Tuesday, October 22, 2019
Olga Tokarczuk, Envy and Pride
Danusha, you asked for my opinion re this “affair.” To me, the yipping among some on the right is just that—yipping, to be ignored as one ignores ill-bred web louts.
But, since you asked me to share my thoughts, I spent some time pondering the curious case of Olga Tokarczuk. Here they are:
1. I seldom pay attention to the goings-on of the Royal Swedish Academy of Sciences, but millions of people do. The Nobel Prize is *the* prize, the one most writers would kill for. (Doris Lessing, link below, was underwhelmed, but she is an exception.) Now, when anyone wins an important award, web louts go crazy with envy. Go to any movie discussion board after an actress wins an Oscar and you’ll find louts making mean-spirited comments about her clothes, jewels, and manners.
Envy, you see.
And that, I think, in large part explains the reaction among many to the news of Tokarczuk’s winning the Nobel. Accompanying the envy like an evil twin is the desire to tear the person down, to engage in vicious ad hominem attacks, to post character assassinations. Sane people—and these do not usually worry about the Nobel Prize—would just think, “Good job, mate,” and then get on with their lives, but we are talking about web louts.
2. The people this award pissed off most are chauvinist politicians, most of whom wouldn’t know a sonnet from a door knob. This sounds harsh and elitist and just like Clinton and just like Soros, but it’s true. Do you think Octavio Cortes knows Balzac from Beyoncé? That Rick Perry knows Kafka from Kardashian? That the Polish politicians who have taken to Twitter to denounce their countrywoman’s achievement know Dorothy Parker from Dolly Parton? Some have even boasted proudly that they never read her books. Oh, that will show her! Of course, said politicians would have trouble with her books, as they consist of sentences made up of multiple clauses, but enough about that. For these people and their ilk, a novel is worthy or unworthy not because of what it says, or fails to say, about the human condition, but because of what it says, or fails to say, about their own race or country. It’s literary chauvinism and it is vile.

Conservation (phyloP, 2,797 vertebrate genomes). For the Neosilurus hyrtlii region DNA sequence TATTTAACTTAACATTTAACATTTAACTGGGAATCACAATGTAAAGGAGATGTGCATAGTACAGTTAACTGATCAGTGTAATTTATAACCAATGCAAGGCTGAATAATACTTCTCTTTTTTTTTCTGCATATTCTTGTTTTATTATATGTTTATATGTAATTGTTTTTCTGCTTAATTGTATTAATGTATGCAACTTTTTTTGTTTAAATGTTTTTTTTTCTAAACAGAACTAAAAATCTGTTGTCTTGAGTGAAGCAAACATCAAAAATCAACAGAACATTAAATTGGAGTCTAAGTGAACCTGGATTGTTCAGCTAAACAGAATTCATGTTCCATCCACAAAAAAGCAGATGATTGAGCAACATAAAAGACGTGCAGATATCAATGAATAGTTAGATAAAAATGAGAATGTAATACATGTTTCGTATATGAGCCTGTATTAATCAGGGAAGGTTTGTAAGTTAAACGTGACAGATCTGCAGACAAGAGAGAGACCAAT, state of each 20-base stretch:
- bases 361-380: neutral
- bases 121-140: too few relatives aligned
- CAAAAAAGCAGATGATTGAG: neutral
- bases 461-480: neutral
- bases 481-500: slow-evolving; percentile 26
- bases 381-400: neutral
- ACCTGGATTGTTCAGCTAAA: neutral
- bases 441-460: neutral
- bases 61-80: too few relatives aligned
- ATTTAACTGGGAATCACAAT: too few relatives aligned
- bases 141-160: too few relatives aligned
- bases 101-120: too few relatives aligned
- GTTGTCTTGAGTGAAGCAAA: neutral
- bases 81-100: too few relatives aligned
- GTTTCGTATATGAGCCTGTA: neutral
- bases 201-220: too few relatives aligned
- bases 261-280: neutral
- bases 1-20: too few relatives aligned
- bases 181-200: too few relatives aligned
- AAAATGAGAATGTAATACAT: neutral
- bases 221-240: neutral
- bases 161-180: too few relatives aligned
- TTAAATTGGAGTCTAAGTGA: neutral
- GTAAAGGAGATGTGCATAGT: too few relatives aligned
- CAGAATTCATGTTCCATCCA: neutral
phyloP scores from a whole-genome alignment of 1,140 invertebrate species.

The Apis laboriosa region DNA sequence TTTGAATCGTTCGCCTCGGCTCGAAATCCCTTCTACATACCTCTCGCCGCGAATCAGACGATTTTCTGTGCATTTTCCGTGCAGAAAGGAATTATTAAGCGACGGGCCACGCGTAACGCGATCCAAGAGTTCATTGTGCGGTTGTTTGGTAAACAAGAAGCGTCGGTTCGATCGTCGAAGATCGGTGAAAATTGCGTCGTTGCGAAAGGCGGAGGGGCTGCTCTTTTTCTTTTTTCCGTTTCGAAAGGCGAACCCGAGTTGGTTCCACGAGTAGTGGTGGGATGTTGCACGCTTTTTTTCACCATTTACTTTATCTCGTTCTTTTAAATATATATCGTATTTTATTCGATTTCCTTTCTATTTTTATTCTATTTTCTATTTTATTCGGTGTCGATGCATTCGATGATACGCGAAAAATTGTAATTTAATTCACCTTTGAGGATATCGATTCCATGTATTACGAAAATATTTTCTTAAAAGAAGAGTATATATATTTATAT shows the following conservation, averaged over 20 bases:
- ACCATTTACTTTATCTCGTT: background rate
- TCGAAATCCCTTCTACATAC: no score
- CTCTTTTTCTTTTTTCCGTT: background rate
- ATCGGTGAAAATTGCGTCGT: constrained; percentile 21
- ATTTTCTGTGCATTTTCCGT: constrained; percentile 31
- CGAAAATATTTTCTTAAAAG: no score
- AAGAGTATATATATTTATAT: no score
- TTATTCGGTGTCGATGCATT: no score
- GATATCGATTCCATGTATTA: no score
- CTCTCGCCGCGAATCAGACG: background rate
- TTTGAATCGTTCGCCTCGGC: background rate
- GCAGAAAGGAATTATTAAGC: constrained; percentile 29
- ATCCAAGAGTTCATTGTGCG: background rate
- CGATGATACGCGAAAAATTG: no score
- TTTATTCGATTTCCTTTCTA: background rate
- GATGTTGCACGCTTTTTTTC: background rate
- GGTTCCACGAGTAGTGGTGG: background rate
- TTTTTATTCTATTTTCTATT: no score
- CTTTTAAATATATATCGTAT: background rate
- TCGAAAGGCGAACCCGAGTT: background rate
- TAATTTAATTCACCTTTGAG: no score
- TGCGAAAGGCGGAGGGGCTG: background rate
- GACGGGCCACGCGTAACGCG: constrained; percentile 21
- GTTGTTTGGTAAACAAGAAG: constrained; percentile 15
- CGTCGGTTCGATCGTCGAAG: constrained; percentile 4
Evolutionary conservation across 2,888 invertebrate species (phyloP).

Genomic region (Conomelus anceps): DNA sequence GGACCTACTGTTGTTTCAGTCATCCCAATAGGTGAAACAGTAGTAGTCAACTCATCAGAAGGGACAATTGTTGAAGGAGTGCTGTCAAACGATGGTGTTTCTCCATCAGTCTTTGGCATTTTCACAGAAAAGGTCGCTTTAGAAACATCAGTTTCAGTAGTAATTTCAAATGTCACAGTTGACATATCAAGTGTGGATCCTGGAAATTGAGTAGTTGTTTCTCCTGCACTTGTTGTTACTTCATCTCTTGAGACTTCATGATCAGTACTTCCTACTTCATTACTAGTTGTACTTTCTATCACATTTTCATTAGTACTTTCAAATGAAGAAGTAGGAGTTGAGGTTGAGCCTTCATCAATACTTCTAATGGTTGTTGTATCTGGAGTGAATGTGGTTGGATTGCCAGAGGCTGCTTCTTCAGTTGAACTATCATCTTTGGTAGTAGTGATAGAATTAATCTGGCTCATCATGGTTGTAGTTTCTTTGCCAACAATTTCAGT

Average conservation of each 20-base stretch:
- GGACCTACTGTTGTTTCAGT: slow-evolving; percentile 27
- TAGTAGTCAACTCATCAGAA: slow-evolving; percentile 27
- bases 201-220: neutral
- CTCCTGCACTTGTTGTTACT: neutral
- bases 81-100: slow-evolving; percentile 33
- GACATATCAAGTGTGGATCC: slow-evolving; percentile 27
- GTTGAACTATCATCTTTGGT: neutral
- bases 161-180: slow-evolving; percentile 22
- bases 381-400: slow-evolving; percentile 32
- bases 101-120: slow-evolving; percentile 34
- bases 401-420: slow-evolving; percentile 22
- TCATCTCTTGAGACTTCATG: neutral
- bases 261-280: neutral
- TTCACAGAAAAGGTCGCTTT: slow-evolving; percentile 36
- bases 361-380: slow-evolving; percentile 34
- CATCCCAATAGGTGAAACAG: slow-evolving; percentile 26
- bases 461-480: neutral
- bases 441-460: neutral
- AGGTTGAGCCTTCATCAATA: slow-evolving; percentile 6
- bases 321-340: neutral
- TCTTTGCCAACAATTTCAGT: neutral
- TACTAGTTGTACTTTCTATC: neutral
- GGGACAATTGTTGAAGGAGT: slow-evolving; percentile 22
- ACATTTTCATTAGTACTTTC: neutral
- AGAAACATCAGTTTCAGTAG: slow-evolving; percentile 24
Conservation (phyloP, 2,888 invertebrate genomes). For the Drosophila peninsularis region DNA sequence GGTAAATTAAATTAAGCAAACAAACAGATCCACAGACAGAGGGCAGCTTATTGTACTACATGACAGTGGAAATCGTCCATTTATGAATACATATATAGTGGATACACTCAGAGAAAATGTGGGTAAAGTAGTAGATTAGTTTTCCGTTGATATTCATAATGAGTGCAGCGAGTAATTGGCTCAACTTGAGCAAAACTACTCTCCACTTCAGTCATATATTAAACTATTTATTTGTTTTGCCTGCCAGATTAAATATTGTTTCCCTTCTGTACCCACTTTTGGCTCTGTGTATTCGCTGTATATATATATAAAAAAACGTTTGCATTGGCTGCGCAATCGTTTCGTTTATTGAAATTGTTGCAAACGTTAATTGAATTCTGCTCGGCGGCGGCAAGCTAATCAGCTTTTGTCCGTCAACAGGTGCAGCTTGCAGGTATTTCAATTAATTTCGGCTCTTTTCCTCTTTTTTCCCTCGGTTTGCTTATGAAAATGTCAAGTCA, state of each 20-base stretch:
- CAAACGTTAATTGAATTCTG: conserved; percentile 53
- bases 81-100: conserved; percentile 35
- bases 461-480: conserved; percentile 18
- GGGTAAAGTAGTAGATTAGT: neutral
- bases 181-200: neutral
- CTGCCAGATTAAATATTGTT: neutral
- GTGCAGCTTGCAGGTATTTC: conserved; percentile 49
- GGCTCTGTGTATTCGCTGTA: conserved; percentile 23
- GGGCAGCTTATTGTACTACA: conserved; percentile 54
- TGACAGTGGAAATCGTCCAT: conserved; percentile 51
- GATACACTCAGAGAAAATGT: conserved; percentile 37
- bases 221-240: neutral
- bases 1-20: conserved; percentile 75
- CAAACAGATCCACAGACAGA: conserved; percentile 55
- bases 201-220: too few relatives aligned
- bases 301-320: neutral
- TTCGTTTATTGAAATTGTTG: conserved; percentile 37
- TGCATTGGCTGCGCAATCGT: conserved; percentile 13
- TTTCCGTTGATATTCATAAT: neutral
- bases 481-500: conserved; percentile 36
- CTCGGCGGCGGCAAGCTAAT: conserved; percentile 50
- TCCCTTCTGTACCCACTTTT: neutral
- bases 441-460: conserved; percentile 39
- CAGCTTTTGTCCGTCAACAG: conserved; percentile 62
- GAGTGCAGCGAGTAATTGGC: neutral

3. There’s nothing uniquely Polish about any of this. Israel’s most prominent novelists are overwhelmingly leftist, and they too write about flaws in Israeli society. No biggie, right? Well, to some it is a biggie. When David Grossman, one of Israel’s most admired writers, won the Man Booker prize a couple of years ago, louts also took to Twitter and Facebook to denounce him. His crime was writing books that a) criticize Israel’s treatment of the Palestinians and b) depict life in Israel with the eye of a novelist, rather than that of a two-bit politician or flag-waving chauvinist. For this, some do not like him, though I should add that he was never treated to anything even remotely approaching the furor over Tokarczuk’s winning of the Nobel Prize, I think all this has something to do with the inferiority complex some countries have towards the outside world, the terrible fear that a foreigner might read something in a novel and think, “Are all Poles/ Israelis/Chileans/choose nationality like this?”
4. The most important question we can ask about a novel is this: does it tell us something new about the human experience, about our time here on earth? I read Tokarczuk’s “Flights” in English translation several months ago, and, in my opinion, the answer is yes and hell yes. I do not know if that novel is representational of her work, but I was so impressed that I ordered another of her books. What’s in those pages is far, far more important than comments she made about Polish-Jewish relations or about serfs in Poland. She earned that prize, she deserved that prize, and she should be proud of herself, the haters be damned!
thanks to Liron Rubin for the above comment